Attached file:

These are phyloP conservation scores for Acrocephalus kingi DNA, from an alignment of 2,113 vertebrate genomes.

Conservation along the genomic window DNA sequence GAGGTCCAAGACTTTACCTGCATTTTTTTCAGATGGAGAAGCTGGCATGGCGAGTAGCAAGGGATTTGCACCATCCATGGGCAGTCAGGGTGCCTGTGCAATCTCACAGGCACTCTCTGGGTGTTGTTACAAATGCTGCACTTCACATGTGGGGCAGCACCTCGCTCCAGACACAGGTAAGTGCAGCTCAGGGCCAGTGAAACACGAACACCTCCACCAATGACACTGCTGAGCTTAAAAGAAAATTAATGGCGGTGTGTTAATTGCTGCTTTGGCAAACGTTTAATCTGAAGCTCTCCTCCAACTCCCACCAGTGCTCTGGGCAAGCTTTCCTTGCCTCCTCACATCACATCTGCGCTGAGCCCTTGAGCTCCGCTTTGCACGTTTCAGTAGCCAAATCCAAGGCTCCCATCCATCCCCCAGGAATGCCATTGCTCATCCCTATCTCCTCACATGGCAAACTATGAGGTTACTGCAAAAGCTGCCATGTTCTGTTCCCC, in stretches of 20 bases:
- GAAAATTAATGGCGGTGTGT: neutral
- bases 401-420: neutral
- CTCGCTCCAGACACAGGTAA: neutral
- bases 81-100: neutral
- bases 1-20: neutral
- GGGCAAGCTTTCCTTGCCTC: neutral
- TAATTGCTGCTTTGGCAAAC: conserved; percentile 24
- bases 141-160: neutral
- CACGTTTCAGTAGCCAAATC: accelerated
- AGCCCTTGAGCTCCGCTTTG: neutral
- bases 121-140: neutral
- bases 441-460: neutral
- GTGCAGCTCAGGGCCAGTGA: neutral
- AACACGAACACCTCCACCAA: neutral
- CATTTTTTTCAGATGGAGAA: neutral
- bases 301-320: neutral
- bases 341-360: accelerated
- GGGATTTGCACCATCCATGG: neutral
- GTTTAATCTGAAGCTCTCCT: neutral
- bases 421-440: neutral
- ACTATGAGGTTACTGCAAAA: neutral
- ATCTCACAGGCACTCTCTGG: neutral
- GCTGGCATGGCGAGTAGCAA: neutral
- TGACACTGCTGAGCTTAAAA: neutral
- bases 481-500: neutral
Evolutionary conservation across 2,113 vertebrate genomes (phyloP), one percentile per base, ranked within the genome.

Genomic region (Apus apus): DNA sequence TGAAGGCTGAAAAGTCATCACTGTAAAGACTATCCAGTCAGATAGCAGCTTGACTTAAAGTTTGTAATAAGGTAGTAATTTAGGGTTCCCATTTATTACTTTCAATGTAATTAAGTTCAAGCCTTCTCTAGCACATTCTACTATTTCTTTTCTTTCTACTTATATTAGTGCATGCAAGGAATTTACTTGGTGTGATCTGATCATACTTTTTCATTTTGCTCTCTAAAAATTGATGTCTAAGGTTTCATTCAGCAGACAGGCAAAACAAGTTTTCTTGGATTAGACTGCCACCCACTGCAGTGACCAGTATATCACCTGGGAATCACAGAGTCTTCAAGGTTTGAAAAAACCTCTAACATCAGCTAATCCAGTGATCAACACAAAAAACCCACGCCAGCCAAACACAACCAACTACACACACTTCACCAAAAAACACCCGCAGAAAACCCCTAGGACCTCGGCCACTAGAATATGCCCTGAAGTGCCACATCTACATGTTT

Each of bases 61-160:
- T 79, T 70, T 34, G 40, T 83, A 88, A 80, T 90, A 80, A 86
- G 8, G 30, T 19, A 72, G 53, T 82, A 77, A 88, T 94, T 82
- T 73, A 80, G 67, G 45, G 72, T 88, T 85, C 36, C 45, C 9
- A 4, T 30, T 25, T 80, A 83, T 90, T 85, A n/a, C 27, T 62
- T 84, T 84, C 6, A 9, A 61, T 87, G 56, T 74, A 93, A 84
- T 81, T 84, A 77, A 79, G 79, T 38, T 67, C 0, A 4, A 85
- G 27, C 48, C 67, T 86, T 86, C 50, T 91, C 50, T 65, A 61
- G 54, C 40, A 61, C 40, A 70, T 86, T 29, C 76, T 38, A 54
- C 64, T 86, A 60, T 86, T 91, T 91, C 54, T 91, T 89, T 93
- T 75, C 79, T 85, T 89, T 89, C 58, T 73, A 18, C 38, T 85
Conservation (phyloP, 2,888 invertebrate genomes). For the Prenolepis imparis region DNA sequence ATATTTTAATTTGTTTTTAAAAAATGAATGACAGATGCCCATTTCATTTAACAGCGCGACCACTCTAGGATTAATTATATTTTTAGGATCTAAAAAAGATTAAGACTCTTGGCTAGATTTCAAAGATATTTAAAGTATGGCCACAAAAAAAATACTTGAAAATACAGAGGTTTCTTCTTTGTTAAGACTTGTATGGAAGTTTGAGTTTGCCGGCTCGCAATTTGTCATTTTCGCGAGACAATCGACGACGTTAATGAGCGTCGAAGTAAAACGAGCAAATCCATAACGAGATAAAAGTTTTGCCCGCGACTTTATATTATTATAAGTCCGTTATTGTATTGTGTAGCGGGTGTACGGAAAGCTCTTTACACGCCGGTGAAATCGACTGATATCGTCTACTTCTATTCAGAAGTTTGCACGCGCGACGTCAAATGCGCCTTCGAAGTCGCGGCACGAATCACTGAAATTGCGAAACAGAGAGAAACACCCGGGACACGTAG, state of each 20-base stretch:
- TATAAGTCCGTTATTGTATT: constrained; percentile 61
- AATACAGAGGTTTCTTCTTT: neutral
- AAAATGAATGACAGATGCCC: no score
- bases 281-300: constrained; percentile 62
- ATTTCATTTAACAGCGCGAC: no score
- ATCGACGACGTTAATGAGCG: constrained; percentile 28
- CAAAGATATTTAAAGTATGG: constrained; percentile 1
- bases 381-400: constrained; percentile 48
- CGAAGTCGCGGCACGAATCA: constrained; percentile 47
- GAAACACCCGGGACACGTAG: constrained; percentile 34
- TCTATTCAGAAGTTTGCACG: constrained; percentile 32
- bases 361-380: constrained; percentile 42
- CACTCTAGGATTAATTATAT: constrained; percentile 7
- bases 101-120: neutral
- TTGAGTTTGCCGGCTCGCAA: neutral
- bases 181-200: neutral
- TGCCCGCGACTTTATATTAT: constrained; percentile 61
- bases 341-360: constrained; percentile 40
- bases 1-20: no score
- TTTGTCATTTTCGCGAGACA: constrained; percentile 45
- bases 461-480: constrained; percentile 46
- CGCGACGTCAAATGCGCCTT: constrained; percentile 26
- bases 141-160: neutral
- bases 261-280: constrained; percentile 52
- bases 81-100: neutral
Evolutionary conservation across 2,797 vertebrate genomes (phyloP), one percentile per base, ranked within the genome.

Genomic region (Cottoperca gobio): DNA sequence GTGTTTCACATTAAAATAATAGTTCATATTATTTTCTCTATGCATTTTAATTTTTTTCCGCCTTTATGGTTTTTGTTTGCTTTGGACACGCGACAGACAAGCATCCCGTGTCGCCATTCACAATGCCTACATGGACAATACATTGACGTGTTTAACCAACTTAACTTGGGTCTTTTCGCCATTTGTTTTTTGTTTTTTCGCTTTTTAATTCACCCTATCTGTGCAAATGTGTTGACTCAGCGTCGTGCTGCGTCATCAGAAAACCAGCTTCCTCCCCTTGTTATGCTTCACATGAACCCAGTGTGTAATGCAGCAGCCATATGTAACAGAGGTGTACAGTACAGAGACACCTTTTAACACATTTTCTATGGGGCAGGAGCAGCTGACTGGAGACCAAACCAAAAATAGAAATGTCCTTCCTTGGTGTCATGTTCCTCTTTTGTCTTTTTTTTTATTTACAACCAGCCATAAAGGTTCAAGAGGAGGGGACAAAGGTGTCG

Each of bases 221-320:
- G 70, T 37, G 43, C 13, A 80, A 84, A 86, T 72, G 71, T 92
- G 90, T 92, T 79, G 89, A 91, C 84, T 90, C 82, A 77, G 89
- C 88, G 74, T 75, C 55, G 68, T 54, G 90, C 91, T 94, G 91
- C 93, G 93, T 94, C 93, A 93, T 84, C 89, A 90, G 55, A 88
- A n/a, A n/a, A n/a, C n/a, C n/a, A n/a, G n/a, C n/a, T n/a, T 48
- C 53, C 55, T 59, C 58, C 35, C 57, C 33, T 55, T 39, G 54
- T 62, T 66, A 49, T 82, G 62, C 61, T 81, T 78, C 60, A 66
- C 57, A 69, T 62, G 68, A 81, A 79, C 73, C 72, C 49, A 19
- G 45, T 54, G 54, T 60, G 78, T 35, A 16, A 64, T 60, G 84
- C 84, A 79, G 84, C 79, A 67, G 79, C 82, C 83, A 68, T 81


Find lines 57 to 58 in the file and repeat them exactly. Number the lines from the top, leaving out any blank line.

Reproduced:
- bases 181-200: neutral
- TGCCCGCGACTTTATATTAT: constrained; percentile 61